Activists give away P&G products as Phelps
Fred Phelps denounced gays, lesbians and Proctor and Gamble�s decision
to drop ads from Laura Schlessinger�s TV show here on June 19, gay activists
and mainstream clergy prayed for the Kansas minister, "countering
his hate with love" by distributing P&G products to people living
Phelps and four followers
picketed outside the consumer products giant�s headquarters, carrying
signs saying god hates p&g fags and matt in hell, a reference to the
late Matthew Shepard, whose funeral Phelps also picketed.
"That sign absolutely
slays me," said Jeff Bixby of the Gay Lesbian and Straight Education
Network, who joined a silent vigil organized by P-FLAG, Parents and Friends
of Gays and Lesbians. "I want a sign that says "God hates hate."
In a curbside interview,
Phelps attacked gays, but also called Schlessinger "filthy and depraved"
herself for "marrying and remarrying."
Inside the P&G
building above Phelps and the P-FLAG demonstrators, company officials
said the protest wouldn�t change anything. They stand by their decision
not to advertise on Schlessinger�s "Dr. Laura" radio show, nor
her new Paramount TV series, to be carried by WCPO-TV here.
P&G said it is
concerned its advertising message would get lost in remarks calling gays
"deviant" and " biological errors," as well as others
Schlessinger has made. She opposes divorce and women working outside the
home if they have children, P&G spokeswoman Gretchen Briscoe said.
are traditional family values, we serve a diverse group of consumers and
like to avoid those kinds of controversies," Briscoe said. "We
really view Dr. Laura as an extremely controversial figure on a lot of
issues, not just her comments on homosexuals."
as Citizens for Community Values of Cincinnati, Focus on the Family, and
the Family Research Council say they are disappointed about the decision
and may boycott P&G products now that the company has declined to
overturn its decision.
Six city police officers,
one on horseback, politely kept the pickets off of P&G�s plaza, prompting
Phelps to protest more than two blocks away from downtown lunch crowds.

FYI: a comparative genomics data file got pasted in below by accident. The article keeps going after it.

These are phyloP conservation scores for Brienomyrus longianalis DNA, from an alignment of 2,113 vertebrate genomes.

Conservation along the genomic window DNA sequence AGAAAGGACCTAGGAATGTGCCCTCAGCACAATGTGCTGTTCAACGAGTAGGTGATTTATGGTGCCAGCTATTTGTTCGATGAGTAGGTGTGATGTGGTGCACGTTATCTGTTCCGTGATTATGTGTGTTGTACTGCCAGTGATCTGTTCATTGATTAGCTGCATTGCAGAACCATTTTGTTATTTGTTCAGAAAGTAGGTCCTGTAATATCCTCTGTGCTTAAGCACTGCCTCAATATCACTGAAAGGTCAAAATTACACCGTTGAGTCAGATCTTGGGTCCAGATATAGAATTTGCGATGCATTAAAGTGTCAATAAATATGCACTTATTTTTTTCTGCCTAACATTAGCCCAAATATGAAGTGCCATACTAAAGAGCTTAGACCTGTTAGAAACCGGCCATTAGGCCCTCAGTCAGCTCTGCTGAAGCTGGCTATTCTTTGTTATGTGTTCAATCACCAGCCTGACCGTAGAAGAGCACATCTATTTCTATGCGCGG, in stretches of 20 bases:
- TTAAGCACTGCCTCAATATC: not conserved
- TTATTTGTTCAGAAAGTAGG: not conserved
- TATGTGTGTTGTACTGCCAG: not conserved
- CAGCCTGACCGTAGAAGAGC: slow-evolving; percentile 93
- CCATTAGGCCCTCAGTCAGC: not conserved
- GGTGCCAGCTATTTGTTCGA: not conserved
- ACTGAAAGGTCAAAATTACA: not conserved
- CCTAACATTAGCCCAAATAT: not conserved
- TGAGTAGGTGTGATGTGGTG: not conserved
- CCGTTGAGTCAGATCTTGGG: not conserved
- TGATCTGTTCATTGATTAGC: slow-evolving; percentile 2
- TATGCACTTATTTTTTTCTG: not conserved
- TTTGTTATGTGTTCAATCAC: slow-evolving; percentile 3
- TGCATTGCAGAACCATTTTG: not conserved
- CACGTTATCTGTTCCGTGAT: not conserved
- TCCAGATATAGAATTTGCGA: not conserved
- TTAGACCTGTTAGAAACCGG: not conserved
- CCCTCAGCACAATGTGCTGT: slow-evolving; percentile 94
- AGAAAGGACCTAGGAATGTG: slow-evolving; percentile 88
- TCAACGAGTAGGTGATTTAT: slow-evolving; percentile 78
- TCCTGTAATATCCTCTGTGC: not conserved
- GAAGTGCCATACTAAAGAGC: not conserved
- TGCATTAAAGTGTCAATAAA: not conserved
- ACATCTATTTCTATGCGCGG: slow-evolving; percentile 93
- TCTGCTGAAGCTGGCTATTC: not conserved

He was largely unseen and unheard except by media and people driving by
Three blocks away,
words of love and acceptance echoed inside St. Xavier Church. Stonewall
Cincinnati, a gay civil rights group, convened several church and community
leaders to support for P&G and oppose Phelps.
P&G products that it had collected for social service agencies. To
thank the company for distancing itself from Schlessinger�s "hurtful,
hateful rhetoric," Stonewall had encouraged Queen City residents
to purchase P&G products to be donated to charity.
"You can see
the fruits of that labor," said Stonewall executive director Doreen
Cudnik, surrounded by dozens of boxes of Pampers, Tide, Cheer, Folgers,
and other P&G products.
Rev. Damon Lynch,
Jr. of New Jerusalem Baptist Church, said, "Rev. Phelps, you are
not welcome in our city, because we have a city that we want to make livable
and tolerable for all of its citizens. You cannot come in here and divide
us. Your venom spewed across the nation has no resemblance to a Gospel
preacher. It is unbiblical, not in the tradition of the Lord Jesus Christ.
Get on back to Kansas."
Joining Cudnik was
Romaine Patterson, mid-atlantic regional media manager for GLAAD, the
Gay and Lesbian Alliance Against Defamation
starts to foster discrimination," she warned. "Phelps� and Schlessinger�s
hate speech has a direct impact on everyone�s lives. It�s not okay for